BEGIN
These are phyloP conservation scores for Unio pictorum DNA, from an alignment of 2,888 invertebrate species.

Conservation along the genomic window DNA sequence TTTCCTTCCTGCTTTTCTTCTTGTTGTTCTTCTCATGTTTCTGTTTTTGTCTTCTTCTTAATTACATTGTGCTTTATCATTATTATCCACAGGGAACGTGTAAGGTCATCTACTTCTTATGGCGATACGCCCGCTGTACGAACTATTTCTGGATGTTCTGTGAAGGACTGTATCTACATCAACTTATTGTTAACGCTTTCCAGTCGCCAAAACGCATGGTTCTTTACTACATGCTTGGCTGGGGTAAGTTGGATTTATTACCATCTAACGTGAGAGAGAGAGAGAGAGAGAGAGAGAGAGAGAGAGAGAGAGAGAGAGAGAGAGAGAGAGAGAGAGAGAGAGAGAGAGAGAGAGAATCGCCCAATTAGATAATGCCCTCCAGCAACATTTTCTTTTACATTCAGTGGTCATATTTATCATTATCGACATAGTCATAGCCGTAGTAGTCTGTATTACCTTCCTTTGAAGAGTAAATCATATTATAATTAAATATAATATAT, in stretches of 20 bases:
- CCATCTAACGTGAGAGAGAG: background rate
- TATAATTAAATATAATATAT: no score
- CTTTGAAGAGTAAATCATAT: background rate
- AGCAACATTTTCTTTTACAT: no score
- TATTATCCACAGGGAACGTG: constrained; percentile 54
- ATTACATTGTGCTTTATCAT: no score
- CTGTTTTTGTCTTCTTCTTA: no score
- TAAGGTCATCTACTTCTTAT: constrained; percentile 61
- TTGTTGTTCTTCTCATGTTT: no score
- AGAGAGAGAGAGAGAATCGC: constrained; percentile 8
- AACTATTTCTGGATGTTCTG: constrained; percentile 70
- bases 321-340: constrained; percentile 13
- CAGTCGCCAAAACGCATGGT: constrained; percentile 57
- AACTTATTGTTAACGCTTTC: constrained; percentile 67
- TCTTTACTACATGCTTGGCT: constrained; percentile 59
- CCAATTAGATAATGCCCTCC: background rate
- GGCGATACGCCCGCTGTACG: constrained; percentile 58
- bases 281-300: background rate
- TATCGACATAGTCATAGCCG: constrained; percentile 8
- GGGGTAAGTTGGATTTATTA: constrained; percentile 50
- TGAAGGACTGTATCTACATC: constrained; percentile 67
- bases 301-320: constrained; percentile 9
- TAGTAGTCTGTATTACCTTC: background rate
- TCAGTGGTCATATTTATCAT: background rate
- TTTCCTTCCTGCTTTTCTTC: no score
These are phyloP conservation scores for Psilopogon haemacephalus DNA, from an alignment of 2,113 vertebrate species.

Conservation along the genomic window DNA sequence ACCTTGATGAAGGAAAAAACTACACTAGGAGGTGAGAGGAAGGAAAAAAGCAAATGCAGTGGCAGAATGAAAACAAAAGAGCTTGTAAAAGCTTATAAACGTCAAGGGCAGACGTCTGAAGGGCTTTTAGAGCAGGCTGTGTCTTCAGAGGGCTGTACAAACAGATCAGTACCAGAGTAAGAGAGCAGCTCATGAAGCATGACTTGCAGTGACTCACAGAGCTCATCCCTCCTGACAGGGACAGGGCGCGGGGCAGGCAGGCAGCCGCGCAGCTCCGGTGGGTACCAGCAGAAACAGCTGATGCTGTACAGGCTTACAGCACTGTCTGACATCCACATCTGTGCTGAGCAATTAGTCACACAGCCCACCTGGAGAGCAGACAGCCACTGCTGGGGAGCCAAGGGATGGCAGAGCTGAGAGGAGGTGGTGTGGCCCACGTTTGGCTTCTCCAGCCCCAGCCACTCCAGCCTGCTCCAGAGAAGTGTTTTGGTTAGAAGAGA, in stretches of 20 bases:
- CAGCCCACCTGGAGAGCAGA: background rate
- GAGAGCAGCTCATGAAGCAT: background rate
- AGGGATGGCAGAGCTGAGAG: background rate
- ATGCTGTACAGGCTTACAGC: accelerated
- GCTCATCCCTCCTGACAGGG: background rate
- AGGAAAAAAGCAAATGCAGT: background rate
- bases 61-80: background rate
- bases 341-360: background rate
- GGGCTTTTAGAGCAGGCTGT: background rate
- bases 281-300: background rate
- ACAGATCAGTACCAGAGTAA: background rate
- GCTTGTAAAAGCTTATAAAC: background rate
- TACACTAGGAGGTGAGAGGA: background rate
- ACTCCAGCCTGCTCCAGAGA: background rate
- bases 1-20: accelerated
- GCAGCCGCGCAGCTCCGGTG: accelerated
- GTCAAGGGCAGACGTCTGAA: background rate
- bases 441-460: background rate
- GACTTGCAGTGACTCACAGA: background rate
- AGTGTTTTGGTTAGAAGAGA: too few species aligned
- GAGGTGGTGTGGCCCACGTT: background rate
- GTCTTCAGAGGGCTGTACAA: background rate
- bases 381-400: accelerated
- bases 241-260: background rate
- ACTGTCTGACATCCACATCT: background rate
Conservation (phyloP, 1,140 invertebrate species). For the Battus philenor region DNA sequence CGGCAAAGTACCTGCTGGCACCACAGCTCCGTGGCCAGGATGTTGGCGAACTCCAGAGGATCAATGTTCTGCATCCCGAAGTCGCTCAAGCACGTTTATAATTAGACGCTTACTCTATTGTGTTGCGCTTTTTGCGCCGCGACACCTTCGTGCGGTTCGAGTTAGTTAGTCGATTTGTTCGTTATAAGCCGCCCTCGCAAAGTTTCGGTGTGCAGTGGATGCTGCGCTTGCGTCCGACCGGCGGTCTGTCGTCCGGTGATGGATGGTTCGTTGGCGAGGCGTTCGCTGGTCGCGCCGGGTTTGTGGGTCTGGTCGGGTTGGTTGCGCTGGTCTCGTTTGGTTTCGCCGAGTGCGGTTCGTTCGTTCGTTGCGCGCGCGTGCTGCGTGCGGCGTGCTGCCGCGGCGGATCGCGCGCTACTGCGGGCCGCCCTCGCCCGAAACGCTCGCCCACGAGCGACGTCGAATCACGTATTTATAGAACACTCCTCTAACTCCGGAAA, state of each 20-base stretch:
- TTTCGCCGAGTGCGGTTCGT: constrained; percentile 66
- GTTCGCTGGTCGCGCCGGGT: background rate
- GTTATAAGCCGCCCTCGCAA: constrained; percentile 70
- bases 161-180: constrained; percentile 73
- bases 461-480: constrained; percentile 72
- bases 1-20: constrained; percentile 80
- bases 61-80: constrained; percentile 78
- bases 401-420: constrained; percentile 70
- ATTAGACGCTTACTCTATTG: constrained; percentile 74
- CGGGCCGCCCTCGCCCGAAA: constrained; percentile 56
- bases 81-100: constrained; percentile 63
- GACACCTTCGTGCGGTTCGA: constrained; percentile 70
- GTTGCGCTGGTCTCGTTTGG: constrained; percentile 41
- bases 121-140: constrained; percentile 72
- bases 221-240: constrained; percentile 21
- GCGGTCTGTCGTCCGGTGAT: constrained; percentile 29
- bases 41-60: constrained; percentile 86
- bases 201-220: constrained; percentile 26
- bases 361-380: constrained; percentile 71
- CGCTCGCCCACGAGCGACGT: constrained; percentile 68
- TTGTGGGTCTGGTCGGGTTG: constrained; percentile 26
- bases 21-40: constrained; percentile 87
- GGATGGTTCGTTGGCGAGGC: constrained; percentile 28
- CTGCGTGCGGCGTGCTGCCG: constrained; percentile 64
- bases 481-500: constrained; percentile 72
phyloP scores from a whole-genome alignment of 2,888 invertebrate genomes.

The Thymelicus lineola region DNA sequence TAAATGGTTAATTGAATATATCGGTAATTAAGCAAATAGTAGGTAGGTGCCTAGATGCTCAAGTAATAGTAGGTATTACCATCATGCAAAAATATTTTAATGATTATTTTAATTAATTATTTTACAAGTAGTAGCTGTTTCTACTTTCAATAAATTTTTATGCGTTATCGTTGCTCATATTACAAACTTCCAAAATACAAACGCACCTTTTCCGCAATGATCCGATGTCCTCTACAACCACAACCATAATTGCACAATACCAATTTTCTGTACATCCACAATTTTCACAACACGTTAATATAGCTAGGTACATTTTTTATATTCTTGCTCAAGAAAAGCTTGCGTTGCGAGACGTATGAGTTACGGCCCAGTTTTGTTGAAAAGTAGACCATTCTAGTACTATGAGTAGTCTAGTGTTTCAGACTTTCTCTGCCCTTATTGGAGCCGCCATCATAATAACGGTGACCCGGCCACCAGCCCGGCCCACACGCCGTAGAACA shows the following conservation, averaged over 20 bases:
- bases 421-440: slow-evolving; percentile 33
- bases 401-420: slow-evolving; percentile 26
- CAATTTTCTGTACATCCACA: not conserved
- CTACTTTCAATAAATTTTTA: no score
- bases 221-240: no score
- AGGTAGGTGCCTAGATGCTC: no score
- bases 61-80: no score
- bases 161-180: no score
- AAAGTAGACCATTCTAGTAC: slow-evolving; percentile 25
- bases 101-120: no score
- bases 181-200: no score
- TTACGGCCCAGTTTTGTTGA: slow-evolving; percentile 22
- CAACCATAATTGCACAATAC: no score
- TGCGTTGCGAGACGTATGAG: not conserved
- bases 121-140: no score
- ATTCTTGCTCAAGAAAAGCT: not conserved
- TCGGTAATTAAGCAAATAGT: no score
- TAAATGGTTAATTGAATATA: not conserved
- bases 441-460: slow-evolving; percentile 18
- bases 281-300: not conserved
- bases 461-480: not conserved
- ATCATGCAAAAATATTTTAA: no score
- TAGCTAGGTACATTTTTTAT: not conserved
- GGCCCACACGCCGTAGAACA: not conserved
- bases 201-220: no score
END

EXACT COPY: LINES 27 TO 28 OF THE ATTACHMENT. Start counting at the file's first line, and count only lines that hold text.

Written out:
- TTTCCTTCCTGCTTTTCTTC: no score
These are phyloP conservation scores for Psilopogon haemacephalus DNA, from an alignment of 2,113 vertebrate species.